Obama, Calderon Tensions Ease After U.S. Pledges to Help Fight on Drugs
Mexican President Felipe Calderon praised U.S. President Barack Obama yesterday after he pledged more help in the fight against drug traffickers, signaling an easing of tensions between the two countries.
Obama is offering “renewed cooperation” and doing more than any previous U.S. president to help Mexico, Calderon said at an event in Washington. The comments followed Obama’s commitment at a joint press conference to do more to prosecute gun-runners bringing weapons into Mexico.
Yesterday’s bilateral White House meeting may help reduce friction that was building between the two governments, said Andrew Selee, director of the Mexico Institute at the Woodrow Wilson Center in Washington. Mexico has complained that the U.S. has been doing too little to slow the demand for illegal drugs or stop arms trafficking as drug-related violence and killings soared in Mexico, he said.
“Calderon’s tone has been one of frustration for the past few weeks,” Selee said in a telephone interview. “The meeting helped the leaders to reconnect on a common strategy.”
The two leaders said they agreed on a plan to resolve a longstanding dispute over allowing Mexican trucks in the U.S., and Obama promised that the U.S. will be a “full partner” with Mexico in the battle against drug cartels. He also pledged that deliveries of equipment to help Mexico combat the drug trade will be accelerated.
Obama said the U.S. “accepts our share of responsibility” for the violence between drug gangs that claimed the lives of 15,000 Mexicans last year.
“We’ve stepped up enforcement,” Obama said. “We’re putting more and more resources into this.”
‘More Must Be Done’
Calderon still urged more action by the U.S. on weapons and drug use.
“We have found renewed cooperation to face this problem in the Obama administration,” he said at a separate event after his meeting with Obama. “But more must be done.”
As an example, he said, he wants to find ways of “sealing ports of entry” to secure the borders.
In a Feb. 23 interview with the newspaper El Universal, Calderon called U.S. cooperation “notoriously insufficient.” He also said that the U.S. ambassador to Mexico, Carlos Pascual, had hurt bilateral relations through his criticism, revealed in cables published by WikiLeaks, that various Mexican government security entities suffered from a lack of coordination.
“Their ignorance distorts what is going on in Mexico,” Calderon said in the interview, referring to U.S. officials. “It affects and irritates our officials.”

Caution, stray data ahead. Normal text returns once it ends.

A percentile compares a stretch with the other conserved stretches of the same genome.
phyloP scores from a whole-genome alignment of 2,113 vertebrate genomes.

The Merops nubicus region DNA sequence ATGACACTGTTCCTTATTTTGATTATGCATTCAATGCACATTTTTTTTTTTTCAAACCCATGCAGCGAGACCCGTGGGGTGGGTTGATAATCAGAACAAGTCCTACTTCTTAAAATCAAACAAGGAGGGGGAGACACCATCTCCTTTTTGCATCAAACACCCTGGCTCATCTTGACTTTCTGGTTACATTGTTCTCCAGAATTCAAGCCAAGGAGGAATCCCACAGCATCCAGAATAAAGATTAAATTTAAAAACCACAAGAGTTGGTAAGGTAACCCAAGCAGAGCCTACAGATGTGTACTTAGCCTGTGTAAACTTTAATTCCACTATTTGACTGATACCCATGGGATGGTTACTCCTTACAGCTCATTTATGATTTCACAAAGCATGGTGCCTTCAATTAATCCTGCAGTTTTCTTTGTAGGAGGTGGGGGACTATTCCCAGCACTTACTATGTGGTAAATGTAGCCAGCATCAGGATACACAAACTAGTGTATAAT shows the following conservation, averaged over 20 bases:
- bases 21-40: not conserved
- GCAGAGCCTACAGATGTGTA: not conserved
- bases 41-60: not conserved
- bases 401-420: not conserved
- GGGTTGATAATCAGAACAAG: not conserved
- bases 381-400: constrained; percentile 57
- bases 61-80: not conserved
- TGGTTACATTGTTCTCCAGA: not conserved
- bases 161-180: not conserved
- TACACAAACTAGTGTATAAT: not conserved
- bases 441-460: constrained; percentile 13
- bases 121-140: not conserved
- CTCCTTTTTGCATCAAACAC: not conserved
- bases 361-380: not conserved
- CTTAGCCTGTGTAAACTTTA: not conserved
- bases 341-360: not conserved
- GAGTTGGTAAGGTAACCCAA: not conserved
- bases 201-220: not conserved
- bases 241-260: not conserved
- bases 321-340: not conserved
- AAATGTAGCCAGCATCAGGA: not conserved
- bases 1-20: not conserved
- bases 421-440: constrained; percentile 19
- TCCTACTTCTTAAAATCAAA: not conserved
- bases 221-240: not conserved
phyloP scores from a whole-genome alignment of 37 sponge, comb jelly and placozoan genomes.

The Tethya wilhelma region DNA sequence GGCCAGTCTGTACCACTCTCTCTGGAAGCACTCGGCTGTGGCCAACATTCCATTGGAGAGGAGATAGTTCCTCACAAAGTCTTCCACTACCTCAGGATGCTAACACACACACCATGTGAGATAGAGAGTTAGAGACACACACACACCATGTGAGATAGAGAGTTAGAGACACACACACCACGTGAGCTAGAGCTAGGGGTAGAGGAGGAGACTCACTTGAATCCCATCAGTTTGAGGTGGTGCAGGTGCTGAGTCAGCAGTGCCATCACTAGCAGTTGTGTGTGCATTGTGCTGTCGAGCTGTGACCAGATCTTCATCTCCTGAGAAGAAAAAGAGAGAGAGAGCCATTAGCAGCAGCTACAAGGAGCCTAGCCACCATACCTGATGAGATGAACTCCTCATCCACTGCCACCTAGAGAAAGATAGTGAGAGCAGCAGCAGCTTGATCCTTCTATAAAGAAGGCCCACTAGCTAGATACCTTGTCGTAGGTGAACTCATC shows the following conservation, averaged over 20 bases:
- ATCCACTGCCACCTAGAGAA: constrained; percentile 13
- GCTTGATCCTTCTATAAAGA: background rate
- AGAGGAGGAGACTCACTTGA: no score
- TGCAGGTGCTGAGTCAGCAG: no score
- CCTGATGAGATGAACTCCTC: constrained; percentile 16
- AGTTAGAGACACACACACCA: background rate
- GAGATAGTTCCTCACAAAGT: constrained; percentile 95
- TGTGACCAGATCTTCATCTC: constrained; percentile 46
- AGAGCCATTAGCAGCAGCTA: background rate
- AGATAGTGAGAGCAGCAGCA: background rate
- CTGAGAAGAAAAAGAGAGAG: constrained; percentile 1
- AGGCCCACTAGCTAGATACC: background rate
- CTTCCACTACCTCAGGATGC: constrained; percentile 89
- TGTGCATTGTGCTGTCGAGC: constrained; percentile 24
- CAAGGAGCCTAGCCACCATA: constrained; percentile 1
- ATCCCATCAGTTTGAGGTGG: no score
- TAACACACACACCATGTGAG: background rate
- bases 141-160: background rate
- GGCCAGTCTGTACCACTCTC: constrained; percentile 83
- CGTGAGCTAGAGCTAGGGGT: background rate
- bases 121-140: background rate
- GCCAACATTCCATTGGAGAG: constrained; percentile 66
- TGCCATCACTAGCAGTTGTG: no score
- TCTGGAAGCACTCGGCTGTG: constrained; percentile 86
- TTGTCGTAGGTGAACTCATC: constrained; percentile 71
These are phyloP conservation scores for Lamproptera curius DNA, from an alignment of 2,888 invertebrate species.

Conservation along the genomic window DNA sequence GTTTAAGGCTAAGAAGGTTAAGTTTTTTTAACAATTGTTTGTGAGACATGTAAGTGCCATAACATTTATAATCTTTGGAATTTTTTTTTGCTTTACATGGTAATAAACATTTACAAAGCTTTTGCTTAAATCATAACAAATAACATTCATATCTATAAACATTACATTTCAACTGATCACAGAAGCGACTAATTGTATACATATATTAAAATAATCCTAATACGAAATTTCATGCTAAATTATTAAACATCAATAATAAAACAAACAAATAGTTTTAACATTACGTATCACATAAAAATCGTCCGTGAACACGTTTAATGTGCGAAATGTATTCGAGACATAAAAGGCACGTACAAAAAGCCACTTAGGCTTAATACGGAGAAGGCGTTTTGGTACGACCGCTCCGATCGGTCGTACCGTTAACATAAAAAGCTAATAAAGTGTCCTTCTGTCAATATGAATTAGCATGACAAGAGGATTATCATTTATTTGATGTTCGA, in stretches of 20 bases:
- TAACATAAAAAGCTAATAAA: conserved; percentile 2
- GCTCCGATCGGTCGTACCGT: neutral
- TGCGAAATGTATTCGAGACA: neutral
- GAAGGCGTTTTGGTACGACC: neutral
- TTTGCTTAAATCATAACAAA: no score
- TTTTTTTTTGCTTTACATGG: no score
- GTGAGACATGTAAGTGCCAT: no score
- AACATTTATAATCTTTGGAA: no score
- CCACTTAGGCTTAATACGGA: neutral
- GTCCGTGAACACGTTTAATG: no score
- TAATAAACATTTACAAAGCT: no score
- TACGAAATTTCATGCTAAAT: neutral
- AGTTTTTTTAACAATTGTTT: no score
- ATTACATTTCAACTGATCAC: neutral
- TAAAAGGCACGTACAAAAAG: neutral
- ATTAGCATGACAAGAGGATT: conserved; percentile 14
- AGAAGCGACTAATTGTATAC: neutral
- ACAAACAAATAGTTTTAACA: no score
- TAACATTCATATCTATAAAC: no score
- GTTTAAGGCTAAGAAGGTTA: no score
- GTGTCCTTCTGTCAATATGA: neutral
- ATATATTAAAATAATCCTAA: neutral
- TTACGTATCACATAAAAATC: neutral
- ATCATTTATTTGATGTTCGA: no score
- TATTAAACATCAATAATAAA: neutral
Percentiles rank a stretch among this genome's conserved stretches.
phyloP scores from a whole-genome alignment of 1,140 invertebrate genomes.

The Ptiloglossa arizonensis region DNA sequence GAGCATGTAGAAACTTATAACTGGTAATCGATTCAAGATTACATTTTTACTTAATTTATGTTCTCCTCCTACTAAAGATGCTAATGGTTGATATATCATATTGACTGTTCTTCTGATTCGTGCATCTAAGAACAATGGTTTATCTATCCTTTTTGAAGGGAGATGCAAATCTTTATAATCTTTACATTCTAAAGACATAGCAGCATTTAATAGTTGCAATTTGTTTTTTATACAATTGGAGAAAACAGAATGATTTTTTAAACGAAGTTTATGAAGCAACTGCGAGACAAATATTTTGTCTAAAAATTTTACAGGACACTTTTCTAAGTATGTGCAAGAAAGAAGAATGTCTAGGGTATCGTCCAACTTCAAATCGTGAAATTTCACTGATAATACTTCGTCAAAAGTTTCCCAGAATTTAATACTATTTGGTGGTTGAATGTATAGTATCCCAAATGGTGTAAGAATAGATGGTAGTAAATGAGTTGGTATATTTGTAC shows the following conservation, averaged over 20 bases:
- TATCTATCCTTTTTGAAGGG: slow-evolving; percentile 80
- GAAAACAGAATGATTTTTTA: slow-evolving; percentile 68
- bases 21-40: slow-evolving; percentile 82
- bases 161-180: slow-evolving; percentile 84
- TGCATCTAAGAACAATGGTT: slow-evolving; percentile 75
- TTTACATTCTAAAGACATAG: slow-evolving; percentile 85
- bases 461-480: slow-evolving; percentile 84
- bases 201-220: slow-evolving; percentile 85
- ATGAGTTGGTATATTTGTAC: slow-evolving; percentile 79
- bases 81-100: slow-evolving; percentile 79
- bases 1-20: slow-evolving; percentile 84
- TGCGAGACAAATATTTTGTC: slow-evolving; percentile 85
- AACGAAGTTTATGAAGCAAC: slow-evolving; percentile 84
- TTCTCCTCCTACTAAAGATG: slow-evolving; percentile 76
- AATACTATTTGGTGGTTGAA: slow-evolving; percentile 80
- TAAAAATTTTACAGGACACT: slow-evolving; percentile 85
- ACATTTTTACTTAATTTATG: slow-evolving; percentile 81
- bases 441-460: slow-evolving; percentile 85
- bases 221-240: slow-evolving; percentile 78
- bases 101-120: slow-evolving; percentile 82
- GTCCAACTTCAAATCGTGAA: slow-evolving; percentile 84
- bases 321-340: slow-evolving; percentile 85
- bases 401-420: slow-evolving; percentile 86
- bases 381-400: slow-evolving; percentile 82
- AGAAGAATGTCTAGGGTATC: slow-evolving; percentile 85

Mexico’s violence claimed the life of a U.S. customs agent and resulted in injury to another on Feb. 15 when the two were attacked by gunmen linked to organized crime.
Calderon said the agent’s alleged killer has been detained, and Obama said the U.S. intends to seek extradition of the suspect to face trial in the U.S.
“We expect the full weight of the law to be brought against this perpetrator,” Obama said.
To spur economic growth, both leaders said yesterday that they will work to lower trade barriers to increase the cross- border flow of goods. They also announced an agreement to allow Mexican trucks broader access to the U.S. in return for a reduction of tariffs on U.S. goods.
“We finally have found a clear path to resolve the dispute over trucking between our two countries,” Obama said. “We’re working to expand the trade that creates jobs for our peoples.”
Part of Nafta
The trucking agreement, which needs congressional approval, would end a dispute over the passage of Mexican trucks from factories south of the border to destination points in the U.S. that dates to the North American Free Trade Agreement in 1995. While the U.S. is bound by the North American Free Trade Agreement to allow Mexican trucks through, opponents in Congress have blocked compliance, citing safety concerns.
The agreement would lead to Mexico dropping tariffs on $2.4 billion worth of U.S. pork, cheese, corn and fruits, the White House said in a statement. Half the tariffs will be lifted as soon as the deal is signed, and the remainder once the first Mexican truck is allowed to enter the U.S.
In 2007, the U.S. initiated a pilot program that let as many as 100 Mexican trucking companies haul cargo into the U.S. It was canceled in 2009 under a provision in spending legislation passed by Congress and signed into law. Mexico responded by placing retaliatory tariffs on U.S. imports.
Along with the trucking agreement, U.S. congressional approval would be required for increasing aid to Mexico or restricting the cross-border weapons trade.
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